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We wish to offer comment on “Health Disparities Facing Transgender and Gender Nonconforming Youth Are Not Inevitable” by Daniel Shumer, which summarized findings from a previous empirical study (doi: 10.1542/peds.2017-1683). In their companion editorial, Shumer offered speculations regarding the size and characteristics of the transgender and gender non-conforming (trans/GNC) youth population. First, we begin at a place of agreement; we agree with Dr. Shumer in their assertions that health inequities for trans/GNC youth are avoidable and that all health care providers, school systems and communities should be prepared to serve trans/GNC youth. Second, we offer some caution and advice related to estimation of the size and characteristics of the trans/GNC population. Schumer’s commentary drew the conclusion that the size of the trans/GNC youth population has either grown significantly or that previous reported population sizes were gross underestimates. The research of the authors of this comment were cited as evidence of this major population shift or as examples of previous underestimates. However, Shumer’s statement was based on a misunderstanding or misrepresentation of prior work in this area.
We highly value the scientific process and appreciate that scholars will employ different techniques and operationalize these constructs in varied ways. In addition to scholars and practitioners, the size of the trans/GNC population is of great interest to the media, inc...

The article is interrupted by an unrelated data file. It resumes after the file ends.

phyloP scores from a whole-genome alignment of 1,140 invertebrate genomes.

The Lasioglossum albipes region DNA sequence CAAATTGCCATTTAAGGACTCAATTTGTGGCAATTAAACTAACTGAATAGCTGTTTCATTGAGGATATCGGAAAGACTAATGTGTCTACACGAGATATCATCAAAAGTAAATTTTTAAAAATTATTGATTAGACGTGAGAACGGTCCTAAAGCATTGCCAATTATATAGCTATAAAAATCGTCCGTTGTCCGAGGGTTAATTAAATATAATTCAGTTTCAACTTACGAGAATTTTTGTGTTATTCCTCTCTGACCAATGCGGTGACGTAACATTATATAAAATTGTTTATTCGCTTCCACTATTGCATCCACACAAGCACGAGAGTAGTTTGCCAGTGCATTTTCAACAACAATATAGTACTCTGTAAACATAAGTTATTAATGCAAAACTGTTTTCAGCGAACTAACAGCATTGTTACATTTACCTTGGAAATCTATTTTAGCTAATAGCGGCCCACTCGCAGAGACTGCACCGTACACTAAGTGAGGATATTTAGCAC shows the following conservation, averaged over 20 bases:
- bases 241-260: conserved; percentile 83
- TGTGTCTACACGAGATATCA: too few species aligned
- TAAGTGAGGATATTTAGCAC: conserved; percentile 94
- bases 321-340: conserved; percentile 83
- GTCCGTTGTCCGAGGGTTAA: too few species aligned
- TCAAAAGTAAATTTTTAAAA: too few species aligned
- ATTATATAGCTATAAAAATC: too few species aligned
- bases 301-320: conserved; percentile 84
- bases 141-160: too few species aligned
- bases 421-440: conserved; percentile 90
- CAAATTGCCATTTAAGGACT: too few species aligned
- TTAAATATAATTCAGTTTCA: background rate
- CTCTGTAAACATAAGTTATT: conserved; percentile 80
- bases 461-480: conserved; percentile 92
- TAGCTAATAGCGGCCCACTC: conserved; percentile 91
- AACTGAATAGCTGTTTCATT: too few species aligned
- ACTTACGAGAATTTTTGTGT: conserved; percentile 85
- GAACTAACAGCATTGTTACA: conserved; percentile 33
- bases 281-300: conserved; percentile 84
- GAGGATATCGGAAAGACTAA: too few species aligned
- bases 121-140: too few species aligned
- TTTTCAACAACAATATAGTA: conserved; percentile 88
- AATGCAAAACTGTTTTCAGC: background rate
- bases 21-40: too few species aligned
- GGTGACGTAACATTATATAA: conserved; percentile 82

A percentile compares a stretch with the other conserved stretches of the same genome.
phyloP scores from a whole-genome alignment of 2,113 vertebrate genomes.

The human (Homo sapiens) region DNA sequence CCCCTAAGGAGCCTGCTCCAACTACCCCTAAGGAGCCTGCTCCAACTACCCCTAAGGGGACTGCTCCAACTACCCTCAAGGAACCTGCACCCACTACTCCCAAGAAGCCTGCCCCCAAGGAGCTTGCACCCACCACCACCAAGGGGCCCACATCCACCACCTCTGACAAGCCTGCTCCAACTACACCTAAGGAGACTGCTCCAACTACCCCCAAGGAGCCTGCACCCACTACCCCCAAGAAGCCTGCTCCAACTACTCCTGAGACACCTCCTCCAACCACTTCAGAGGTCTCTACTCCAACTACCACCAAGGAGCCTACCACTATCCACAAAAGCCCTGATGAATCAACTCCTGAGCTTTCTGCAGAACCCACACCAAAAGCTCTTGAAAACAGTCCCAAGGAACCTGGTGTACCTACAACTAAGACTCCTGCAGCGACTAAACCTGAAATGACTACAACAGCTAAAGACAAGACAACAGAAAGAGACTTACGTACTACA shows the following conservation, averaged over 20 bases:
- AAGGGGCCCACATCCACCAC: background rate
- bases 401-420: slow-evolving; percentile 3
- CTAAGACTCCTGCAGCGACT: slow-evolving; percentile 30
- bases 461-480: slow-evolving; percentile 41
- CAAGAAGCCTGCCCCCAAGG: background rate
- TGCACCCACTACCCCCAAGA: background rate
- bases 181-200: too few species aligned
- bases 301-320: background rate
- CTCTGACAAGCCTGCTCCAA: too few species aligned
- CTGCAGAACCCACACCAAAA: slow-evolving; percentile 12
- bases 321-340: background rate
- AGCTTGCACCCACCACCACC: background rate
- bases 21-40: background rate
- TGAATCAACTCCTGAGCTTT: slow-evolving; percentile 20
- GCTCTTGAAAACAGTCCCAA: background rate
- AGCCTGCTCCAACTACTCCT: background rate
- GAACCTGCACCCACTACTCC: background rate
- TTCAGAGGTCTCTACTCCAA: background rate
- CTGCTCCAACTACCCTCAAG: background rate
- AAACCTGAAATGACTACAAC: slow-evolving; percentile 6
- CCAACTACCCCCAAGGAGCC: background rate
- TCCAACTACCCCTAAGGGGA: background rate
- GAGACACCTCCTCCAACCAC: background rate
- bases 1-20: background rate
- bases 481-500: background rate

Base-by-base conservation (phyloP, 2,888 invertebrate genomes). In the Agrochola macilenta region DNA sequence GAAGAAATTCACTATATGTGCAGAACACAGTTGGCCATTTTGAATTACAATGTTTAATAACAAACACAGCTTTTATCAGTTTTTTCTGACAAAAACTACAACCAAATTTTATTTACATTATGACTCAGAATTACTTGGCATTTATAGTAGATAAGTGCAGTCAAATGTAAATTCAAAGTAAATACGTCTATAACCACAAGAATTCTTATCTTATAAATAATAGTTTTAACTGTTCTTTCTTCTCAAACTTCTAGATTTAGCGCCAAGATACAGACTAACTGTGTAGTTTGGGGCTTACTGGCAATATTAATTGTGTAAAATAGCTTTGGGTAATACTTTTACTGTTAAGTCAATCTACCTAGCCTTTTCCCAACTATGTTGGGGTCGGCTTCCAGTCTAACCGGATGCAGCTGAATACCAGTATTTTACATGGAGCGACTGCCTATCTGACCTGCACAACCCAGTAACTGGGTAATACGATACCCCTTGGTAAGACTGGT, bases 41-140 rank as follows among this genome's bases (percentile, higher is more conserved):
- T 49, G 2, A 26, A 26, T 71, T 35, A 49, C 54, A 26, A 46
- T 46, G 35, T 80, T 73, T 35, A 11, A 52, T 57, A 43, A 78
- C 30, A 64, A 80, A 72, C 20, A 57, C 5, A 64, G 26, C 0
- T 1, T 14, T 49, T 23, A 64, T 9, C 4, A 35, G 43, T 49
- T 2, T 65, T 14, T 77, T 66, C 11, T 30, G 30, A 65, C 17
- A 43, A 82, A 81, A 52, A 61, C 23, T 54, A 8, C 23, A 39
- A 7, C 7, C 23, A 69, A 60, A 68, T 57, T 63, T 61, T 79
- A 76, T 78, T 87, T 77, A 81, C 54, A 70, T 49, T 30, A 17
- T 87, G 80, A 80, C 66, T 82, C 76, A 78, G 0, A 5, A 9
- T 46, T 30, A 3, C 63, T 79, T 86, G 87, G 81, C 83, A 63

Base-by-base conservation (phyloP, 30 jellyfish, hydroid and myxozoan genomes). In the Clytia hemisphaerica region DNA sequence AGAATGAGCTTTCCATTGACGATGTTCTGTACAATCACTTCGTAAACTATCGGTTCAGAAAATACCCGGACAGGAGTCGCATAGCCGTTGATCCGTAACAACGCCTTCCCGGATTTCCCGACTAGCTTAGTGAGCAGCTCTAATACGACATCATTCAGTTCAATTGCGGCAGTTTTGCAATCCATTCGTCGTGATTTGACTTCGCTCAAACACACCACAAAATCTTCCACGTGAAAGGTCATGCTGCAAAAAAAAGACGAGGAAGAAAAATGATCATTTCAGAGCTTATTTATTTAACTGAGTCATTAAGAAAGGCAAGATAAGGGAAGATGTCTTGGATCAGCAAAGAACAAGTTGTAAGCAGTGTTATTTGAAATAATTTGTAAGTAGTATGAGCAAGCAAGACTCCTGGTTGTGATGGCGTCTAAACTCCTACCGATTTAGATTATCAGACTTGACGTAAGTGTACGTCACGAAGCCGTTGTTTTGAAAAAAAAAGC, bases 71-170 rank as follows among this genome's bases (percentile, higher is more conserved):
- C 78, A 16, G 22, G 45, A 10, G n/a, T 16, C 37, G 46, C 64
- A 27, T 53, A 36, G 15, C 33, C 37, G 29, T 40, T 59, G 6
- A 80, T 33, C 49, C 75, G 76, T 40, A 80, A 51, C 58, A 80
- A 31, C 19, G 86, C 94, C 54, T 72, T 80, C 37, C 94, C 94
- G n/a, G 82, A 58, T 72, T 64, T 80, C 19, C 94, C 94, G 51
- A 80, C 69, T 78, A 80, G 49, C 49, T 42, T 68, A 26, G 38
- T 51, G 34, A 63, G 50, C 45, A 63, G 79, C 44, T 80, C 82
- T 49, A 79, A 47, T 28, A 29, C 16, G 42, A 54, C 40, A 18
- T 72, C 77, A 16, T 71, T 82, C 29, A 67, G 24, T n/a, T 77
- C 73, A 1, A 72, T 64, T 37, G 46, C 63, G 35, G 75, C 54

We highly value the scientific process and appreciate that scholars will employ different techniques and operationalize these constructs in varied ways. In addition to scholars and practitioners, the size of the trans/GNC population is of great interest to the media, including major media outlets like the Associated Press, the New York Times, CNN, and NPR. These news organizations reach thousands of readers and listeners every day, and as a result of Shumer’s companion editorial, engaged in widespread misinformation about the size of the trans/GNC youth population. Promoting findings that are unreliable or lack appropriate context or caveats can undermine the overall credibility of the study in question and other related studies that might inform public policy. Given this, we think it is important to help the public health field, practitioners and community groups understand the nuances of how to interpret findings from different studies related to the size of the trans/GNC population.
The Minnesota study cited by Shumer was based on a survey that used an experimental version of a more commonly employed measure to identify transgender youth. Previous studies attempting to estimate the size of the transgender youth population have included those who either identified as transgender or those who reported a sex assigned at birth different from their current gender identity. The Minnesota survey identified youth who considered themselves to be transgender, genderqueer, genderfluid, or unsure about their gender identity. Therefore, this definition of gender minority youth is a much broader population than has been defined in other studies.
The inclusion of the same measures over time in population-based surveys will allow us to make statements about the size and any observable changes in the trans/GNC youth population. Until then, we encourage researchers to continue to employ best practices for measurement development and the reporting of results, and clinicians to continue to work toward better health care, access to support, and freedom from anti-trans bias for trans/GNC youth.
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